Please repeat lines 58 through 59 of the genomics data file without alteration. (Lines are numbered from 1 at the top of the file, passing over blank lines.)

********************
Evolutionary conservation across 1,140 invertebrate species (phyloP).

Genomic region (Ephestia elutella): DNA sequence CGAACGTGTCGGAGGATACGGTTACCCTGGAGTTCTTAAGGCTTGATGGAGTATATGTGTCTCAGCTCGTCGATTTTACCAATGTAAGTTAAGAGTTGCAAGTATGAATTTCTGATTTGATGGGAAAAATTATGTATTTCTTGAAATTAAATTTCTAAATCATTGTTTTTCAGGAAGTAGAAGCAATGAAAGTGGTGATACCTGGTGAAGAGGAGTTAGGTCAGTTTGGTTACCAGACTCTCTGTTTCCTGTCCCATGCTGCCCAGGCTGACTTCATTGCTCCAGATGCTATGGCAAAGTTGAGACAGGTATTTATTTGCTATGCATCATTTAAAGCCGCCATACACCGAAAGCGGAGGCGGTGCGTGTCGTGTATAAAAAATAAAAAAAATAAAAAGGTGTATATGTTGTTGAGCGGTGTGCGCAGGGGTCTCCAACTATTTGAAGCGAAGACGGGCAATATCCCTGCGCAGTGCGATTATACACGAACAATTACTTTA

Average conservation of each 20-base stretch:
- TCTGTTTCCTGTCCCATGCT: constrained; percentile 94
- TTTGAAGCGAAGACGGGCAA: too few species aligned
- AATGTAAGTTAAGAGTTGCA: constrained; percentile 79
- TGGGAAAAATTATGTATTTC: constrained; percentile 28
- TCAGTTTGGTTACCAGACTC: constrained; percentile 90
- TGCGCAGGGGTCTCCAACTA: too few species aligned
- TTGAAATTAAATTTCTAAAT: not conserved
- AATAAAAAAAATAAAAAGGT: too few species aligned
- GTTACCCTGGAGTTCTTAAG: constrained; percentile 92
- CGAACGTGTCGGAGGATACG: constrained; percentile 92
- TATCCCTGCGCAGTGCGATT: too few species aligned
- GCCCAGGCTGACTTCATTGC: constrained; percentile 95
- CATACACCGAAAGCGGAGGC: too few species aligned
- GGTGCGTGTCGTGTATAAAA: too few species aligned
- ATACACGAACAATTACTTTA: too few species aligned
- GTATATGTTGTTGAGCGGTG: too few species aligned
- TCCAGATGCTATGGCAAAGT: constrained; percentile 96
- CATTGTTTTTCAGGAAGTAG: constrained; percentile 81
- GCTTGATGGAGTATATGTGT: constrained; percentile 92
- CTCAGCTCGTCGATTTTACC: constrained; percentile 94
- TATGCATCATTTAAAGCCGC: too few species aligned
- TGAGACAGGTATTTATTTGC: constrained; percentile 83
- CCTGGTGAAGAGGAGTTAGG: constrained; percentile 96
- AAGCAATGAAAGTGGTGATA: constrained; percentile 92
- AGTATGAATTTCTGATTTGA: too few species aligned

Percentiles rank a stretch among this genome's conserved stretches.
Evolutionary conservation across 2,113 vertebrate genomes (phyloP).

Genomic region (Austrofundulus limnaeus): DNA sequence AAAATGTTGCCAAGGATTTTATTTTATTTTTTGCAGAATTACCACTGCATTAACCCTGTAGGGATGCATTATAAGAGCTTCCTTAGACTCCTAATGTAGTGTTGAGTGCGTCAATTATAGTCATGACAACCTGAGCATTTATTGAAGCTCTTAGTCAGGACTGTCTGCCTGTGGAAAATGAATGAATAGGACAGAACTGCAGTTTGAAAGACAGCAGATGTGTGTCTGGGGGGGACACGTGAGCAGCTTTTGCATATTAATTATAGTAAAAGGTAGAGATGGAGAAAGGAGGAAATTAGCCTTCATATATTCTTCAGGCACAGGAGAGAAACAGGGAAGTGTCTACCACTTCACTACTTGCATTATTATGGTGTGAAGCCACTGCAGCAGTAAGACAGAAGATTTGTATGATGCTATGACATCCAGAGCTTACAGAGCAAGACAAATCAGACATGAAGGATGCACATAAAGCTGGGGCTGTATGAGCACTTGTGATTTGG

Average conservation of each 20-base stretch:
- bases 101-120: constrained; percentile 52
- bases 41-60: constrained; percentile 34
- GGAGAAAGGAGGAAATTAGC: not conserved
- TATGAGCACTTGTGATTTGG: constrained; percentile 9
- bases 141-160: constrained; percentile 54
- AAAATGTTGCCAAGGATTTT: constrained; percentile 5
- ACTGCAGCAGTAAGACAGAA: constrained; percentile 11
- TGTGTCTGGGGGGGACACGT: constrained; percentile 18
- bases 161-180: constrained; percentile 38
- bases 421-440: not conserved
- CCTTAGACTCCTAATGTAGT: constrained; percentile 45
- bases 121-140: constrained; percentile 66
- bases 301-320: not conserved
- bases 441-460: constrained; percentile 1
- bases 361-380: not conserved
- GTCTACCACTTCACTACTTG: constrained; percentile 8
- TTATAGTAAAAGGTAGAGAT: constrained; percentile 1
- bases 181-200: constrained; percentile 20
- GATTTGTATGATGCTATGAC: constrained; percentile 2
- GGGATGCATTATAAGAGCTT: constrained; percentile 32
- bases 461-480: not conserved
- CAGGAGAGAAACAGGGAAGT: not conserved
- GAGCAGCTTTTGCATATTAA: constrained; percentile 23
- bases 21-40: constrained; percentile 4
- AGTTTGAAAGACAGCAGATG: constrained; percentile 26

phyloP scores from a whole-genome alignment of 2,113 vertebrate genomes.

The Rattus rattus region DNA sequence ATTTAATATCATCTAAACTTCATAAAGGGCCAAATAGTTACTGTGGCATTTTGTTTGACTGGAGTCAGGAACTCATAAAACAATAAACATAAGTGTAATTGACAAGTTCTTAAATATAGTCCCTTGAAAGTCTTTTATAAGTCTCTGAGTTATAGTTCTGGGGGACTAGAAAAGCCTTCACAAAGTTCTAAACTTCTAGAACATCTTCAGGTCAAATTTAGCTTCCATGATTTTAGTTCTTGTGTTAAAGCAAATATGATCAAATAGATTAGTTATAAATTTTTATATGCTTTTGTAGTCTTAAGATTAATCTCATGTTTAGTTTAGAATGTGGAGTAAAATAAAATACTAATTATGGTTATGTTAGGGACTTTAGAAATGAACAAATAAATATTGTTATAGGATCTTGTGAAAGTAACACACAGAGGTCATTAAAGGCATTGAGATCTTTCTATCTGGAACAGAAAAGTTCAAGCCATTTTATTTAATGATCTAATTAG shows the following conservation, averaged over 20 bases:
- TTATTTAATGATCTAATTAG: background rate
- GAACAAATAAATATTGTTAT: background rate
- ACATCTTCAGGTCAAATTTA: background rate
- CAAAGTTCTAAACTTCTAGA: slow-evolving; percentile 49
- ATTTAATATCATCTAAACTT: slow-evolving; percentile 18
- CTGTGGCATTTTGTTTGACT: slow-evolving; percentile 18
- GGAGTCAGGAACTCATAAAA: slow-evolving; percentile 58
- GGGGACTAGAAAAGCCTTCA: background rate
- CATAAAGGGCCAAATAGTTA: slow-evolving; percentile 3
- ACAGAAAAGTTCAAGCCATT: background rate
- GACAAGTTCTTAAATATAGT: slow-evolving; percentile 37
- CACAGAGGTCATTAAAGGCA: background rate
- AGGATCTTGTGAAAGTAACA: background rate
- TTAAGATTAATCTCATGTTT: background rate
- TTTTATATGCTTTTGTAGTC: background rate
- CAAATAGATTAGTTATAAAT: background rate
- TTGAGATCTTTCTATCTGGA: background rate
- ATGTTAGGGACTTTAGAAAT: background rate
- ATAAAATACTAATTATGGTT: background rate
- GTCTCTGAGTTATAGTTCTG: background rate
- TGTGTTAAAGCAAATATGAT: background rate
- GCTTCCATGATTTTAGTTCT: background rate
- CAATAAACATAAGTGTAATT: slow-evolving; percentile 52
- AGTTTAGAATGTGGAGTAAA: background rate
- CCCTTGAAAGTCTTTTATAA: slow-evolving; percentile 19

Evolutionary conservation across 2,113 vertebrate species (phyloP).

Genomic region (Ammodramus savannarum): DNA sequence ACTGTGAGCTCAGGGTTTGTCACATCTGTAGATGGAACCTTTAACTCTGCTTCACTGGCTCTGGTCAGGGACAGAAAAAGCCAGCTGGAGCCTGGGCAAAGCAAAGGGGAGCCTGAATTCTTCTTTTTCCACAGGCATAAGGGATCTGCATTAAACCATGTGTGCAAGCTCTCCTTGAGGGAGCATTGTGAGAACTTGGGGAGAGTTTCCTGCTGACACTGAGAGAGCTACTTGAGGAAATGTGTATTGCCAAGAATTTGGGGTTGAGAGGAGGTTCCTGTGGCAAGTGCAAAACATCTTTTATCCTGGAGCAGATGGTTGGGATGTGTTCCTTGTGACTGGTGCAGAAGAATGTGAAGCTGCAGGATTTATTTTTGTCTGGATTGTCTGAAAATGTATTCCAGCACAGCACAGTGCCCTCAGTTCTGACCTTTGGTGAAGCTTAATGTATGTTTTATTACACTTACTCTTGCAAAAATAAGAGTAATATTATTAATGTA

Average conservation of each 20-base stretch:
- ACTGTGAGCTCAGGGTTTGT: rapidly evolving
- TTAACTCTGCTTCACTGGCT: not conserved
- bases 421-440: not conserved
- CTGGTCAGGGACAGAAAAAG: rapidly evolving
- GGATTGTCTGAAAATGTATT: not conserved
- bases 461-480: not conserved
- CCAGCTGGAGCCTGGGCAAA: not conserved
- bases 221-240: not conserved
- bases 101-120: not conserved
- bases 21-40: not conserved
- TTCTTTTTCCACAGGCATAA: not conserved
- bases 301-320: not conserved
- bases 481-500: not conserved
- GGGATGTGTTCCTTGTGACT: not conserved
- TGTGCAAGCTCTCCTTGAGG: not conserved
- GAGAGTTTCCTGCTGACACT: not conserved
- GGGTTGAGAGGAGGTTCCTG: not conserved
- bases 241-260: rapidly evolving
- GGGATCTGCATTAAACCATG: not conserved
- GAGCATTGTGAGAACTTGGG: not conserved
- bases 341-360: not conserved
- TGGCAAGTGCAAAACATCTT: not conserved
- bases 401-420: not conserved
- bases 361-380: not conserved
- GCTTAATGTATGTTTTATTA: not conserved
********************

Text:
phyloP scores from a whole-genome alignment of 2,113 vertebrate genomes.

The Rattus rattus region DNA sequence ATTTAATATCATCTAAACTTCATAAAGGGCCAAATAGTTACTGTGGCATTTTGTTTGACTGGAGTCAGGAACTCATAAAACAATAAACATAAGTGTAATTGACAAGTTCTTAAATATAGTCCCTTGAAAGTCTTTTATAAGTCTCTGAGTTATAGTTCTGGGGGACTAGAAAAGCCTTCACAAAGTTCTAAACTTCTAGAACATCTTCAGGTCAAATTTAGCTTCCATGATTTTAGTTCTTGTGTTAAAGCAAATATGATCAAATAGATTAGTTATAAATTTTTATATGCTTTTGTAGTCTTAAGATTAATCTCATGTTTAGTTTAGAATGTGGAGTAAAATAAAATACTAATTATGGTTATGTTAGGGACTTTAGAAATGAACAAATAAATATTGTTATAGGATCTTGTGAAAGTAACACACAGAGGTCATTAAAGGCATTGAGATCTTTCTATCTGGAACAGAAAAGTTCAAGCCATTTTATTTAATGATCTAATTAG shows the following conservation, averaged over 20 bases: